Weed-infused drinks are a staple of the edibles market. But thanks to new innovations in weed tech, THC drinks are looking to move beyond traditional cannabis circles, and replace your booze, seltzer, or hard iced tea with a cannabinoid-infused version.
There are plenty of fruity drinks and sodas on the recreational market that, like other historic edibles, are formulated with overpowering flavors intended to mask the strong flavor of cannabis. But recently, with the development of both flavorless and strain-specific cannabis infusions, beverage manufacturers have the option for more subtlety—and thanks to some pretty cool tech, everything is being infused, even wine and beer.
A lack of federal legalization and the slow-moving regulatory process of state cannabis agencies means the actual mixing of alcohol and cannabis is prohibited in a single product (though that has never stopped people from DIY-ing). These products instead attempt to mirror the flavors of traditionally alcoholic drinks, but with weed as the intoxicating ingredient.
Nonalcoholic beers and wines have a reputation for being gross or unsatisfying, but thanks to technological advances in that industry, that’s changing too. And that means there’s room for a new class of drinks for people who are enthusiastic about the effects of weed and love the flavors and complexity of wine and spirits. Surprisingly, these alcohol-free, cannabinoid-infused versions can taste very close to “the real thing.”
We asked the beverage experts who craft cannabis “beer” and “wine” more about the process, so you’ll know before you imbibe (and, hopefully, enjoy the experience).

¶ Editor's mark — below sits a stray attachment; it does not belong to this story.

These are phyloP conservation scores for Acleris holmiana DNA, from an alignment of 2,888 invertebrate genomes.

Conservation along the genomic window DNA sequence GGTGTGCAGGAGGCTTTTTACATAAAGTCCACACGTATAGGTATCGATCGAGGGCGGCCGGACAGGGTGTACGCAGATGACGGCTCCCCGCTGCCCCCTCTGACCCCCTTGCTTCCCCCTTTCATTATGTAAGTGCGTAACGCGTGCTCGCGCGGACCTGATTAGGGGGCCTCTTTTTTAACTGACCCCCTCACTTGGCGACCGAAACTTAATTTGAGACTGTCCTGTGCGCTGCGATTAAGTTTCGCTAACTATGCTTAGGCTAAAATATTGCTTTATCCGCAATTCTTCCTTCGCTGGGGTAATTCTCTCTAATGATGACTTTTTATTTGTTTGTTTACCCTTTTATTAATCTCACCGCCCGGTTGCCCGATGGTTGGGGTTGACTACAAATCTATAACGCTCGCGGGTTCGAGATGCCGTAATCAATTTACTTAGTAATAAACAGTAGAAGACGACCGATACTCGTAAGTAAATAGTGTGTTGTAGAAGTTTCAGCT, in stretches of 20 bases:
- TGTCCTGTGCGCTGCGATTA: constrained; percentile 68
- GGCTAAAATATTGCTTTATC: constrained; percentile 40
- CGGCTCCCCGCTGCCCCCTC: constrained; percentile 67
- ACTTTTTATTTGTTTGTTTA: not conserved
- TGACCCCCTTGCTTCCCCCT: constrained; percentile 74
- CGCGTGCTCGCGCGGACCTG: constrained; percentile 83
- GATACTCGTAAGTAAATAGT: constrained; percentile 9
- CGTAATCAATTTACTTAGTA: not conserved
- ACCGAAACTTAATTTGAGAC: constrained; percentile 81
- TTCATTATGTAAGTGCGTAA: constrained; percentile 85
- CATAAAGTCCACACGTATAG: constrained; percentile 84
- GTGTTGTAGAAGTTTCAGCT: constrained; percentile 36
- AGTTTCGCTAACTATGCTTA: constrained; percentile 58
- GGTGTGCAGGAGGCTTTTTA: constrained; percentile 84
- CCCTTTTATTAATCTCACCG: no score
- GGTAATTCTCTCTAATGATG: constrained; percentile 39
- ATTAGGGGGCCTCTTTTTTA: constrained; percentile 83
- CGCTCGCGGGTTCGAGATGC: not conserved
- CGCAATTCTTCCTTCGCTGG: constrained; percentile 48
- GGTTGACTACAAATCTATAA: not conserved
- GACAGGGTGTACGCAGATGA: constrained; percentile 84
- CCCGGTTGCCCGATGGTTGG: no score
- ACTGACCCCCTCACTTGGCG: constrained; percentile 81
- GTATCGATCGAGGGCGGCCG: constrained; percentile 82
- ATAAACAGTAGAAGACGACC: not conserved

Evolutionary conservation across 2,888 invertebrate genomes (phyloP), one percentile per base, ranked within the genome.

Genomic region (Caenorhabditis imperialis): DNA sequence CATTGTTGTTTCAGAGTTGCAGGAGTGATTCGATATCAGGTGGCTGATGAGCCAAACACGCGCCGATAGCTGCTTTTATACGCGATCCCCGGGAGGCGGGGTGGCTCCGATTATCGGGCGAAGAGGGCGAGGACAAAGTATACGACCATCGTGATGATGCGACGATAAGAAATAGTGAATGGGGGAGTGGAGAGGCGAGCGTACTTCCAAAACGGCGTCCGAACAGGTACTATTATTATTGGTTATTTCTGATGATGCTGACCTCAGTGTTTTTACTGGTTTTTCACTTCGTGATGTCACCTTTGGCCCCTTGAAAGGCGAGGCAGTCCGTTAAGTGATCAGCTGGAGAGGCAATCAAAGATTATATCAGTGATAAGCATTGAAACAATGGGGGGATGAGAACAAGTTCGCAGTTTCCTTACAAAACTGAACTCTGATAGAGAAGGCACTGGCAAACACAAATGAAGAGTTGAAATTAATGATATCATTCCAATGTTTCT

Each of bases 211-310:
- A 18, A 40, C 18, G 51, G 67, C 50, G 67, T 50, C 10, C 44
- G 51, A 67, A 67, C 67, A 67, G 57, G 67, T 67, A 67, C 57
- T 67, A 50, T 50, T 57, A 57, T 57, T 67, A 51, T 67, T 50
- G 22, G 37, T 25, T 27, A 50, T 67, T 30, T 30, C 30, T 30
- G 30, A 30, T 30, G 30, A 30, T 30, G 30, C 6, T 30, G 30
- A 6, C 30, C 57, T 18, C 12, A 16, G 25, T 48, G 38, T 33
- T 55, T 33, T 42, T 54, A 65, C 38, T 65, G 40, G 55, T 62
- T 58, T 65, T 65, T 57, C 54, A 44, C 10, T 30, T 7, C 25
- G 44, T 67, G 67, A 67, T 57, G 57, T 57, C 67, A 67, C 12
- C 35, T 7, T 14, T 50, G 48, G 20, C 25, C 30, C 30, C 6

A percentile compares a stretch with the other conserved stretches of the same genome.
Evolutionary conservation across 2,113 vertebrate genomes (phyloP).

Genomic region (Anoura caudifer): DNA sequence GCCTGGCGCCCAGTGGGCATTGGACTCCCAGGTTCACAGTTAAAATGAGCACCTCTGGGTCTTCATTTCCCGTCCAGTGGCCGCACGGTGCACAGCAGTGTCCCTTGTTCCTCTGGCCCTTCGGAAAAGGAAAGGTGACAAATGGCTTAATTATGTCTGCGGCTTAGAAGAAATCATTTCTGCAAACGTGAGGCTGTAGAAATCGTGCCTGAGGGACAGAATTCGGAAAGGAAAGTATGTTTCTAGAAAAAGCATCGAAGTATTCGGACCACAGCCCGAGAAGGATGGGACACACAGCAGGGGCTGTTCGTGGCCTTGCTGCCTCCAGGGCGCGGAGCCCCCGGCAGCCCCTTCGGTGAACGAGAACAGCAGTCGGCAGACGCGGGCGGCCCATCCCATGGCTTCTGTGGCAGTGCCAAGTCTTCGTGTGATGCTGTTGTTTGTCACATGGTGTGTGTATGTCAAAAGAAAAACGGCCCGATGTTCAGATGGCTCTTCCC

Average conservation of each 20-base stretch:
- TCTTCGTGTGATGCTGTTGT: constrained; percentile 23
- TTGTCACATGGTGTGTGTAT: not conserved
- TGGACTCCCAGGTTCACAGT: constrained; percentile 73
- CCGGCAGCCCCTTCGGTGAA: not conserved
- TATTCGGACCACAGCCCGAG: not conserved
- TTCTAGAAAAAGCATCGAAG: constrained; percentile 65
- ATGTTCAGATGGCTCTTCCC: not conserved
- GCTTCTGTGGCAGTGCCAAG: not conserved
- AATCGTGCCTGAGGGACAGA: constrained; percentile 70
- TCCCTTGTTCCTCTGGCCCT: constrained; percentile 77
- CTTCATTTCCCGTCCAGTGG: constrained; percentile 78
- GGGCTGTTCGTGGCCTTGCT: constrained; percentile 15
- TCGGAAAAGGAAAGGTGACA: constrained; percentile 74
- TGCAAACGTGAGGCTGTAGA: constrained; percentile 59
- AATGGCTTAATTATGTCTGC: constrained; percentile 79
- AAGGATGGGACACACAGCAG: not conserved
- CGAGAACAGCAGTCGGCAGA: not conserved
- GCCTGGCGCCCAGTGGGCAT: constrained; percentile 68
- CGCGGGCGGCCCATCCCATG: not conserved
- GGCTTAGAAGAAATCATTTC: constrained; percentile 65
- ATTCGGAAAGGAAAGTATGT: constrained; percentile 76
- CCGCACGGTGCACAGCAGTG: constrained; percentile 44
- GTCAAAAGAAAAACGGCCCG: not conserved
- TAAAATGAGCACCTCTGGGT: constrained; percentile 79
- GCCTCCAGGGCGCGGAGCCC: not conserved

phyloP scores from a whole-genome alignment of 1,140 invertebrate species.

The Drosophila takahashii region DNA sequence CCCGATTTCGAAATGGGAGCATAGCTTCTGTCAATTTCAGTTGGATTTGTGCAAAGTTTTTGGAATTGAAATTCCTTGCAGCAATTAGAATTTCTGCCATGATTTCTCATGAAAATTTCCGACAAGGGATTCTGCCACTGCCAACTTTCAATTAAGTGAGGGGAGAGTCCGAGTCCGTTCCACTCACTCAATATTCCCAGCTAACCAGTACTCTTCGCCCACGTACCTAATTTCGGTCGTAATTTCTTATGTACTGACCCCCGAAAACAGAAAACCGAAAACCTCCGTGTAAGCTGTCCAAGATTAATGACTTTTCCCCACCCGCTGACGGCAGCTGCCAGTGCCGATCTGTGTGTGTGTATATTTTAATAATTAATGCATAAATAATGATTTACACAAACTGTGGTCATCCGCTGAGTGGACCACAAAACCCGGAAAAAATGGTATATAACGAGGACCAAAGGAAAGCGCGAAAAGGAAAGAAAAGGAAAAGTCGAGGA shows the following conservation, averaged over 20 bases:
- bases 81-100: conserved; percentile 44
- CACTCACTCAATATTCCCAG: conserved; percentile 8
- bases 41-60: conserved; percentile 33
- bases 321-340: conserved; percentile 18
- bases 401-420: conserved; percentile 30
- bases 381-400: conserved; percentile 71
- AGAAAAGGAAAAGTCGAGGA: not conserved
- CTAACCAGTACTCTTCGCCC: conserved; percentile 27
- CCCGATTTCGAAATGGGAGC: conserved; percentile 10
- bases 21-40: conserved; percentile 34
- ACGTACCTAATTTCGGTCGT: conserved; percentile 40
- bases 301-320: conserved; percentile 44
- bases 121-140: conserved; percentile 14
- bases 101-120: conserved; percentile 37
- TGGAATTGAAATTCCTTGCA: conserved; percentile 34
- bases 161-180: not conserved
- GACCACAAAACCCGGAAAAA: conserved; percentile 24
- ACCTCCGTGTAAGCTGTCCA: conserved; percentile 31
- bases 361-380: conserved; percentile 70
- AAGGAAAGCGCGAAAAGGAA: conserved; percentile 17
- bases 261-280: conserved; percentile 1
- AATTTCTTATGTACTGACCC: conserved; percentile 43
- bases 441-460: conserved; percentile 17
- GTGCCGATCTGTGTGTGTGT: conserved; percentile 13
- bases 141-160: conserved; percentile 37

How “weed wine” is made
Jamie Evans, a certified specialist of wine who goes by the moniker “the Herb Somm,” is a Bay Area-based beverage expert with over 10 years in the wine industry and multiple cookbooks to her name. She took a desire to marry the NorCal worlds of weed and wine into her own hands in developing Herbacée Sparkling Rosier, a cannabis-infused, wine-like drink similar to a French Rosé.
Evans tells Lifehacker the process of making weed wines begins with the de-alcoholization of real wine. “This process presents challenges because it removes some of the natural aromas and flavors of the wine,” she notes. “To deliver a wine-like drinking experience, these aromas and flavors must be added back in, which can be a tricky process, especially if you’re trying to create primary, secondary, and tertiary aromas/flavors like traditional wine.”
To keep the focus on the wine-inspired and well-balanced taste, instead of selecting a weed-flavored additive—which pros refer to as an emulsion—Evans and others making alcohol-inspired goodies opt for flavorless cannabis concentrates, in which THC has been isolated and collected through distillation.